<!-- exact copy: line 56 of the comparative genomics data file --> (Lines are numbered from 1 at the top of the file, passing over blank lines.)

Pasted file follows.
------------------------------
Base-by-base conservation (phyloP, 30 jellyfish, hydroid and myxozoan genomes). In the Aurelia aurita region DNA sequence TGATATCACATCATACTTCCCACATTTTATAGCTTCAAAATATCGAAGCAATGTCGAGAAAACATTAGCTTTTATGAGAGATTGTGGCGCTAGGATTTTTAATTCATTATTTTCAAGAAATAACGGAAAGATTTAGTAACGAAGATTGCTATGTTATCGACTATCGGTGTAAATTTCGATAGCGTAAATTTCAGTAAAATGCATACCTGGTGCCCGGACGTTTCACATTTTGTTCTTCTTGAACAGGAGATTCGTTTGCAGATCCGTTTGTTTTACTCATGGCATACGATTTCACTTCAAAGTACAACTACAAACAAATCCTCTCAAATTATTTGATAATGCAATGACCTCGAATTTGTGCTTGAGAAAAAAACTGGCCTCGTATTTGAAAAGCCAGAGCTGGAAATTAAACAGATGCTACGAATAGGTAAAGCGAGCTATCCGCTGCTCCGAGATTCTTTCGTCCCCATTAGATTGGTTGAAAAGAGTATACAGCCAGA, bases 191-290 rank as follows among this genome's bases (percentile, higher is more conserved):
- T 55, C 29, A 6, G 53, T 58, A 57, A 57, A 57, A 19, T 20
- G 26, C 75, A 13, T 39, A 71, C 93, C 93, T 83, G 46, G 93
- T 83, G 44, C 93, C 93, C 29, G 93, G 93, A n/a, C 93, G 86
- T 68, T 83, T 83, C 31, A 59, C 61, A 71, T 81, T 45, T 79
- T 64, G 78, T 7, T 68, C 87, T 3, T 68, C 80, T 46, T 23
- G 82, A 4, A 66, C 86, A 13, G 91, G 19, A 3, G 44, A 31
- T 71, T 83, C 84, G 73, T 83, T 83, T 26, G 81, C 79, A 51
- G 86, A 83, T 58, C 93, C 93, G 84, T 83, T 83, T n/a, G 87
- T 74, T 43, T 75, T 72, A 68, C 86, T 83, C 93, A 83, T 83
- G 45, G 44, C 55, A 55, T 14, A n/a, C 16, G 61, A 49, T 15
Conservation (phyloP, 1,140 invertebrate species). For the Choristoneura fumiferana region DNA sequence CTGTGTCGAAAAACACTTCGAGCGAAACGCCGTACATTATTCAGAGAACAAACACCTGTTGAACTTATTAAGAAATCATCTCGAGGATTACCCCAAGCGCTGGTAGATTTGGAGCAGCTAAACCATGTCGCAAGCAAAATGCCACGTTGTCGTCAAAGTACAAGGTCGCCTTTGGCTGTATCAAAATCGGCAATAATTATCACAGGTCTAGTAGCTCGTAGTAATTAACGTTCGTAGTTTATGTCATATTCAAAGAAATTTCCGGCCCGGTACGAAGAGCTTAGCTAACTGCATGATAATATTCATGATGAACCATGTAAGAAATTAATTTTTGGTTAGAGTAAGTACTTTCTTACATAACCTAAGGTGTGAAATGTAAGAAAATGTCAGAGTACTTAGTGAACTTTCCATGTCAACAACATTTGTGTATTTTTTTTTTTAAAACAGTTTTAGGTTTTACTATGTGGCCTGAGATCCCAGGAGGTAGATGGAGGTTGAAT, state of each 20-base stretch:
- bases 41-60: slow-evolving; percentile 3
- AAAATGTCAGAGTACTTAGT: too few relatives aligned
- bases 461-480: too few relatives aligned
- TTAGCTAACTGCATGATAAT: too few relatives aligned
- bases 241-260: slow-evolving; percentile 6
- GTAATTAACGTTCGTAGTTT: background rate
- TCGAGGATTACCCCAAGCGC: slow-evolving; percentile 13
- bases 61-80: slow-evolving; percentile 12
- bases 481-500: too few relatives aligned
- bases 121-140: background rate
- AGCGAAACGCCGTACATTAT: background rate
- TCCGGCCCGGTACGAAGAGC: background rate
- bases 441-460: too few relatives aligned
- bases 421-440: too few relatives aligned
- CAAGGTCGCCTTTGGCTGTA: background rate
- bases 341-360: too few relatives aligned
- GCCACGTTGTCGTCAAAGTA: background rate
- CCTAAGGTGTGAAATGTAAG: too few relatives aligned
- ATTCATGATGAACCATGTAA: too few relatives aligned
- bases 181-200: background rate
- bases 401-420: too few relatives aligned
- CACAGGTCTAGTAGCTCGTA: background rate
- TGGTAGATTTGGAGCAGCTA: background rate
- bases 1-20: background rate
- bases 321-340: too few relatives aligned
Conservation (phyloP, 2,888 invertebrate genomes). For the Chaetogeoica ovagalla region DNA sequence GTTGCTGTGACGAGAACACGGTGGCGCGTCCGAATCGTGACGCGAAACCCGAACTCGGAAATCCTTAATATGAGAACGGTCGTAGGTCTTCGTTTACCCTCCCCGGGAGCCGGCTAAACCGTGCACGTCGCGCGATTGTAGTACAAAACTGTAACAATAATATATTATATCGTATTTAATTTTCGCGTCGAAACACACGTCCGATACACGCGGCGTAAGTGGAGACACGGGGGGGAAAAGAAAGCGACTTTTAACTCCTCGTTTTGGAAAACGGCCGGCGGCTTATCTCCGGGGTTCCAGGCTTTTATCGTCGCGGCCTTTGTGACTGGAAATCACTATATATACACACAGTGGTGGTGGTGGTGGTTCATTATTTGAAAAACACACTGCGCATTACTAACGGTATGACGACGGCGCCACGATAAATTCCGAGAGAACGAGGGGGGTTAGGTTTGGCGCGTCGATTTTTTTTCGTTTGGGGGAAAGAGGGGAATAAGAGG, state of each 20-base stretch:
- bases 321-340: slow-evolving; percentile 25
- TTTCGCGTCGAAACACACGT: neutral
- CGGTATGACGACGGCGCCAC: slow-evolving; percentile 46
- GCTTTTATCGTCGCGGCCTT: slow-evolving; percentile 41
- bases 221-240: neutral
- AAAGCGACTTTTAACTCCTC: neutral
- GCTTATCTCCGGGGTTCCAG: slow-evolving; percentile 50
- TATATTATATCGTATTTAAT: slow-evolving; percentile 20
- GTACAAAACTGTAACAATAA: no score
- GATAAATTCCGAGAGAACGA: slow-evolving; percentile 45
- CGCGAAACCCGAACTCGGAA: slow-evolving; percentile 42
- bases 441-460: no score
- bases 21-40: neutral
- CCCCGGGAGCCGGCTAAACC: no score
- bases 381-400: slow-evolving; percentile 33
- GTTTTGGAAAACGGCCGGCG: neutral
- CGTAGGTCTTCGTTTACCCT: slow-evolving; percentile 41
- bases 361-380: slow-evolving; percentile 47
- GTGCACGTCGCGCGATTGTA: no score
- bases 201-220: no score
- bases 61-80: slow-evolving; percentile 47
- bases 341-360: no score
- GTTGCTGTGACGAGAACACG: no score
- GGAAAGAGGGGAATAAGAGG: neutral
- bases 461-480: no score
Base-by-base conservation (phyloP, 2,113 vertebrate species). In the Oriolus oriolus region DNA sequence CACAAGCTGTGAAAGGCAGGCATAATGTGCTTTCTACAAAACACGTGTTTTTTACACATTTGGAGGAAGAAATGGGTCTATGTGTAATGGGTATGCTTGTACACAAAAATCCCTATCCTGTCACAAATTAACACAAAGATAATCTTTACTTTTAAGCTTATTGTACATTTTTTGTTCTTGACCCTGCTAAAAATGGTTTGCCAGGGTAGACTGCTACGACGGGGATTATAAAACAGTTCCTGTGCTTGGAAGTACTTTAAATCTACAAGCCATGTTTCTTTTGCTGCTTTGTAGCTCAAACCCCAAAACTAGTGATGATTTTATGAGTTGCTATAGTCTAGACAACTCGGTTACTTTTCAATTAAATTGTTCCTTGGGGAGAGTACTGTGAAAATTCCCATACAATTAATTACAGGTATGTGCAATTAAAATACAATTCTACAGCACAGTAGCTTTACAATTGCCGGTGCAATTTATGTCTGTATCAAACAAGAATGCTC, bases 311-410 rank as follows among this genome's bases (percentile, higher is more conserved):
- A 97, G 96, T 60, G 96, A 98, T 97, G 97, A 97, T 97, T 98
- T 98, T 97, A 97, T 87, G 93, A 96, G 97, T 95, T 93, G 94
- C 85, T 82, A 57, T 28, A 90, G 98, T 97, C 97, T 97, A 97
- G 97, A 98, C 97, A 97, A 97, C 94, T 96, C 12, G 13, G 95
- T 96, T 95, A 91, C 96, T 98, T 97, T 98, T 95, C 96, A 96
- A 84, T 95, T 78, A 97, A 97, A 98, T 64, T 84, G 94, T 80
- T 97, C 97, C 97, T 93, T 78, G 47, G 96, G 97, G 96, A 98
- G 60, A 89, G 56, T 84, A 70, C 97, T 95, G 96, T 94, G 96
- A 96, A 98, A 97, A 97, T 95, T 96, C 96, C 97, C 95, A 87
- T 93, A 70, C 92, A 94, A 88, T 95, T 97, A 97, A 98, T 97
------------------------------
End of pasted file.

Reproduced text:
- bases 361-380: slow-evolving; percentile 47